Meet the women who made history in space
“A bird cannot fly with one wing only. Human space flight cannot develop any further without the active participation of women.”
So said cosmonaut Valentina Tereshkova, (pictured left) who made history as the first woman in space aboard the then-Soviet Union’s Vostok 6 spacecraft in 1963.
In the nearly six decades since Tereshkova first ventured into space, 64 more women have followed suit, albeit in fits and starts.
It took another 20 years after Tereshkova’s flight before the former Soviet Union’s Svetlana Savitskaya became the second woman in space in 1982. Two years later, she earned the spot of being the first woman to walk in space.
To date, women make up just over 10 per cent of human space travellers.
‘Hidden Figure’ mathematician Katherine Johnson of the U.S. National Aeronautics and Space Administration (NASA) was instrumental in getting astronauts into orbit safely and helped put humans (all men, as it happens) on the Moon.
Computer scientist Margaret Hamilton’s software code was crucial to the safety of NASA’s lunar missions. Mary Jackson, the first African American female engineer, for whom NASA’s headquarters building was just renamed, performed years of research focusing on the behavior of the boundary layer of air around airplanes. Frances ‘Poppy’ Northcutt became the first female engineer to work at Mission Control during NASA’s Apollo 8 mission.
This trend continues today and into the further reaches of space.
Computer scientist Katie Bouman helped develop the algorithm that created the first-ever image of a black hole. Swati Mohan, the engineer leading NASA mission guidance and control operations, became the face of the successful Mars landing of the Perseverance rover in early 2021. Cathy Sham of NASA’s Johnson Space Flight Center, who also chairs a working party in the ITU Radiocommunication Sector (ITU-R), is the spectrum manager for the International Space Station as well as for NASA’s activities on the lunar surface. Similarly, the Hope probe launched by the United Arab Emirates to study the Martian atmosphere, was led by Sarah Al-Amiri and included several women engineers.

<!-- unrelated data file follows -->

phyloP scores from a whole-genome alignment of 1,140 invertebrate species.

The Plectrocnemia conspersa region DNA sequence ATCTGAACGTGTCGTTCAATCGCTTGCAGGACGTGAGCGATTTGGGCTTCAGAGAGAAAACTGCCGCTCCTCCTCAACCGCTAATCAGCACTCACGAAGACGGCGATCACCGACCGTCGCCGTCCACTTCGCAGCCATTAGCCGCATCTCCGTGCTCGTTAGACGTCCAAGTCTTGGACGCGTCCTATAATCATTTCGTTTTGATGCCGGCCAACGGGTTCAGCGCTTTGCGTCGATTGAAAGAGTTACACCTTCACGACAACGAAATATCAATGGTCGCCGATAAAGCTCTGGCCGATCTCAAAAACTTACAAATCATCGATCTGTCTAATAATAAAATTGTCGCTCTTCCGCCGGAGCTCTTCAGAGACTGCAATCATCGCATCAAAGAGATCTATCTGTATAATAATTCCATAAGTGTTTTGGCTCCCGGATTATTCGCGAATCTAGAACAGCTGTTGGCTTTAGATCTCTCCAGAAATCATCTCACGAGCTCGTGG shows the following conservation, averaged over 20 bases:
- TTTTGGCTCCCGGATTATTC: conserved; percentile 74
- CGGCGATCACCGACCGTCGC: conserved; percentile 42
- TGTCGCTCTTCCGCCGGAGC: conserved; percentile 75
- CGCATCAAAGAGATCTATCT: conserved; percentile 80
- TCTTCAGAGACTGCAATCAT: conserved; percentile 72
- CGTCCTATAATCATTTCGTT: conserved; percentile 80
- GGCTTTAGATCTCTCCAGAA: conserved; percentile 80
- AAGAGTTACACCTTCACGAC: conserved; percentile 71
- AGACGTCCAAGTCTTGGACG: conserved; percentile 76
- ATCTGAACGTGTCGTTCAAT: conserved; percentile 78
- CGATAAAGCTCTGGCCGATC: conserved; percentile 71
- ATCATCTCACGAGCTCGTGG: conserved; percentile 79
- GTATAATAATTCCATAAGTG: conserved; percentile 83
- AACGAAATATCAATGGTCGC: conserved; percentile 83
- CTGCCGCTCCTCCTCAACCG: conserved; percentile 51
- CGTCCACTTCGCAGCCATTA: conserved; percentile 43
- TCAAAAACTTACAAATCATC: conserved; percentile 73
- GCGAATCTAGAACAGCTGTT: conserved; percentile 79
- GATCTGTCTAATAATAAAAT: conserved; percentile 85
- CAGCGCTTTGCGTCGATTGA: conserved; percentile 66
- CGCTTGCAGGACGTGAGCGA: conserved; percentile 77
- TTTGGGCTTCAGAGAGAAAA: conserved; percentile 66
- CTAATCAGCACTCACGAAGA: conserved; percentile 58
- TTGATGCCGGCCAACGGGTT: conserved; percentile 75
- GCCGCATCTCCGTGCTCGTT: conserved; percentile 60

But breakthroughs in human space flight have not come without considerable costs.
Christa McAuliffe was scheduled to become the first teacher in space. But on January 28, 1986,she, along with NASA astronaut Judith Resnik, an electrical engineer, software engineer, biomedical engineer and pilot along with their five male crew members died aboard the Space Shuttle Challenger when the shuttle broke apart just 73 seconds after the launch of mission STS-51-L.
Kalpana Chawla, who became the first Indian-born woman in space in 1997, was killed when returning from her second mission, along with medical doctor, U.S. Navy captain, and space shuttle mission specialist Laurel Clark and the rest of the crew aboard the space shuttle Columbia in 2003.
After the disaster, Eileen Collins, the first female pilot of a space shuttle mission and first-ever female shuttle commander, led NASA’s poignant “Return to Flight” shuttle mission.
Astronauts Eileen M. Collins, mission commander; and Jeffrey S. Ashby, pilot, peruse checklists on Columbia’s middeck. Image credit: NASA
Other notable pioneers
In recent years, human space flight has become increasingly frequent and multinational, and the role of women space travellers from around the world have grown in parallel.
- The first American woman in space, Sally Ride, spent seven days aboard the space shuttle Challenger during its STS-7 mission in June 1983.
- Kathryn Sullivan, who travelled to space the following year, became the first American woman to complete a spacewalk
- Helen Sharman holds the distinction of being the first British astronaut in space. During her sojourn in 1991, Sharman also became the first woman to visit Russian space station Mir.
- Astronaut Mae Jemison became the first African American woman in space, serving as a mission specialist on the space shuttle Endeavour’s STS-47 mission in 1992.
- On another 1992 NASA-led mission, payload specialist Roberta Bondar became the first Canadian woman in space.